Psalm 145, 8-9
Something to read
The LORD is gracious and compassionate, slow to anger and rich in love. The LORD is good to all; he has compassion on all he has made.
Something to think about
There have been calls for peace to be brought to the markets and economic structures that dominate world trade patterns.
There can be no peace without justice, without graciousness and compassion, without careful, thoughtful, creative alternatives being worked out, tried out and lived out between peoples as we demonstrate the words of the economist of compassion Margaret Legum: ‘it doesn’t have to be this way.’
This is work that is slow to anger and rich in love, generous in alternatives and prepared to make lived economic sacrifices to show another way.
This is the way Jesus spoke of in the Gospels with so many proverbial words which test us and taunt us to ‘consider the lilies’, ‘the widow’s mite’, the instruction to the rich, sad young man who was told to sell all his possessions and give his money to the poor.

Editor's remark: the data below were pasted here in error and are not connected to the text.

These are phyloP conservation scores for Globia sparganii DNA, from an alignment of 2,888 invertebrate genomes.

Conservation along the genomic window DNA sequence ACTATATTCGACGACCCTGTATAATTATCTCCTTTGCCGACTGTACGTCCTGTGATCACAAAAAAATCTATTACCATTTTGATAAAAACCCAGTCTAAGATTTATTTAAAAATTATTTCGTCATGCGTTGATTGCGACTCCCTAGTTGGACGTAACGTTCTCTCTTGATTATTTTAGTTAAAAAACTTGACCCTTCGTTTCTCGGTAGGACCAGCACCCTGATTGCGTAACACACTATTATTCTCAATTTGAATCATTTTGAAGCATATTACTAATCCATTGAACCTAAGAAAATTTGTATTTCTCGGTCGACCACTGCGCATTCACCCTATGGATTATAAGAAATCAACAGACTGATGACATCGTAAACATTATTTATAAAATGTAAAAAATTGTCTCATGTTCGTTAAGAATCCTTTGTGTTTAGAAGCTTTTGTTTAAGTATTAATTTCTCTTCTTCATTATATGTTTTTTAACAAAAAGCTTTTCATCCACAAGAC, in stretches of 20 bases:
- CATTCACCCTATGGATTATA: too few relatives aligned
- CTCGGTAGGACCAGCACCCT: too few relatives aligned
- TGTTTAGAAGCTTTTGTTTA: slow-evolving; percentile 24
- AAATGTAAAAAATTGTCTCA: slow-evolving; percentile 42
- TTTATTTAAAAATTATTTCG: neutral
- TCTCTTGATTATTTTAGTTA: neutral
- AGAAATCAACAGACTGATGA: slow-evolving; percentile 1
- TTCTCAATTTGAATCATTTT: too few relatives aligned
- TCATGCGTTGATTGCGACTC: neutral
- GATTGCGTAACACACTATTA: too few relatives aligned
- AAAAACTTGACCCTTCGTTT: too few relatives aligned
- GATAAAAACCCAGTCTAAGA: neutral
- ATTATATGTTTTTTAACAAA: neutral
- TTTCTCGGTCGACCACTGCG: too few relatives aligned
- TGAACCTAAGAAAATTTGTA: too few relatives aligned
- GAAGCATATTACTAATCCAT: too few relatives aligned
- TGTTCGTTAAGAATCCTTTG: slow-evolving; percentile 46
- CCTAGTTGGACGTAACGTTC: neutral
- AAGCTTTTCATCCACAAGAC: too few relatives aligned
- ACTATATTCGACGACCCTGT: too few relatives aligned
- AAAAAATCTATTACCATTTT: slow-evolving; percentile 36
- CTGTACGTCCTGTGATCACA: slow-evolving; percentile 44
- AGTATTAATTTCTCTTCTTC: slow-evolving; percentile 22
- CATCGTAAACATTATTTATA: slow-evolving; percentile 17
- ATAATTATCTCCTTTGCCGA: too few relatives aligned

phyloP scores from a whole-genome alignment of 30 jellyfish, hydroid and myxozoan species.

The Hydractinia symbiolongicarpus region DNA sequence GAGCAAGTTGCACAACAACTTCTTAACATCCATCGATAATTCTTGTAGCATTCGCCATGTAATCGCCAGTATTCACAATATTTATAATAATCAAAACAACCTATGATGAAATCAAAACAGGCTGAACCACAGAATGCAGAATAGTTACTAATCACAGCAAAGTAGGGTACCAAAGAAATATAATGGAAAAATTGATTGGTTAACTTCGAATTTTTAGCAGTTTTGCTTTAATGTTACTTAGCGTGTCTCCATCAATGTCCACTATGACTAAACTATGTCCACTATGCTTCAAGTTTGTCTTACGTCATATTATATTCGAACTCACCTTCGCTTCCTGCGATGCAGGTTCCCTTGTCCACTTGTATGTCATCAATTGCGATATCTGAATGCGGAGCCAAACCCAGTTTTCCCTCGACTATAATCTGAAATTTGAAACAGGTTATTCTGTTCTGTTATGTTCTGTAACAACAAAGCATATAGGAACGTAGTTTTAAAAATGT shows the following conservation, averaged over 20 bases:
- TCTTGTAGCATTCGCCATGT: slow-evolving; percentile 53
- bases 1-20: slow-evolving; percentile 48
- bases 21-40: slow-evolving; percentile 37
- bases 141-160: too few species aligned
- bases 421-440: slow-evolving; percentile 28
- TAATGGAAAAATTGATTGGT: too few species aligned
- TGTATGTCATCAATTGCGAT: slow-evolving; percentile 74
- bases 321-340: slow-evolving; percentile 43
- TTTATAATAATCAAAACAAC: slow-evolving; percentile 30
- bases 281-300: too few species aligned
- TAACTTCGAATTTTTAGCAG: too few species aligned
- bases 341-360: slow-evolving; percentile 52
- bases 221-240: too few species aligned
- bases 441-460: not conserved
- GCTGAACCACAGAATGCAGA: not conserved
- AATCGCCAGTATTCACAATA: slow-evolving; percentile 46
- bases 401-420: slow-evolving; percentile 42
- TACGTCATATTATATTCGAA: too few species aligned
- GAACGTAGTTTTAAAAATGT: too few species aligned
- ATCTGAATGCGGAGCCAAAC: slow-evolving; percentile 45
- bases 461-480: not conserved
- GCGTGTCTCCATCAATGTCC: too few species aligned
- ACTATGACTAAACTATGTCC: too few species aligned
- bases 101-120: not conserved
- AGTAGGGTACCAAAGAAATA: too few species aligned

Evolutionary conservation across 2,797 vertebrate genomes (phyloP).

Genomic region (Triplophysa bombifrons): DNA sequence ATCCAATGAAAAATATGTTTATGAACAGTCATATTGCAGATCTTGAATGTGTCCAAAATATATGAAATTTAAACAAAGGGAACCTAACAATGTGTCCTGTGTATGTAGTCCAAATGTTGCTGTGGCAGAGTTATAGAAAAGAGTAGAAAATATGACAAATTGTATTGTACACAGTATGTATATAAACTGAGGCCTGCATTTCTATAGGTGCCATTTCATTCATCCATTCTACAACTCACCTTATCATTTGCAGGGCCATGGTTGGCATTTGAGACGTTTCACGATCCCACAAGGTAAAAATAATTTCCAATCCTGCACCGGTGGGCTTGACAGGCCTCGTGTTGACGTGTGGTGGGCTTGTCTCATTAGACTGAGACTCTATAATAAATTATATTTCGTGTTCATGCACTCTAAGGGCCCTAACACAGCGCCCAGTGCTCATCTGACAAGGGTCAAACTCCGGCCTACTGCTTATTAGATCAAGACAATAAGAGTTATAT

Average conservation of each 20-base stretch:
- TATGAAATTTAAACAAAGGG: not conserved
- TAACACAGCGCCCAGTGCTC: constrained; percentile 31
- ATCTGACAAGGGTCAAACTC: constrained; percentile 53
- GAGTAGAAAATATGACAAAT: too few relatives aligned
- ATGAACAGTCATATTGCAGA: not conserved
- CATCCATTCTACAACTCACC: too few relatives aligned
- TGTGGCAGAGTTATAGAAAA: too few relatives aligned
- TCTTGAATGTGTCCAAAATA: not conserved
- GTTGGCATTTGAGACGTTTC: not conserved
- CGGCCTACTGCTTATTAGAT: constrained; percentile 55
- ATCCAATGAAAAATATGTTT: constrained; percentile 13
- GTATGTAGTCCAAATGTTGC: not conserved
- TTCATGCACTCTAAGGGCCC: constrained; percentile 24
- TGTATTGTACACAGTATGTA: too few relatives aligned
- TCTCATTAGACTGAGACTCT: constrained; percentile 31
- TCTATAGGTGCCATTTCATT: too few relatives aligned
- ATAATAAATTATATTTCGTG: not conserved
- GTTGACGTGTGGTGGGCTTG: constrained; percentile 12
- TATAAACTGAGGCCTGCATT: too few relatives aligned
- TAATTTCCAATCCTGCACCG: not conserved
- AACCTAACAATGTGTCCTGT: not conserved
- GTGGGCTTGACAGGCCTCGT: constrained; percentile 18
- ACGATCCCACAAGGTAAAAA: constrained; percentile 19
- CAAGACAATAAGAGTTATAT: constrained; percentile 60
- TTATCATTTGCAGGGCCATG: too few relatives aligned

The Lord is good to all. There is enough for everyone’s need but not for everyone’s greed. This means action to change the present economic structures at a political level but it also means a dedication by the churches and people of faith to live out alternatives and find more just ways of distributing wealth and dealing with the fear and myth of scarcity.
Something to do
Consider the place money has in your life - how it controls your decisions, delays your work for justice, piles up excuses - and consider how you might break that power by joining with others to share your concerns about it.
Something to pray
Grant us the courage, of God of the upturned tables, to live a life where faith and politics mix, and through compassion and solidarity with the poorest among us, we may indeed learn to be rich in love.
Today's contributor is Alison Swinfen, a member of the Iona Community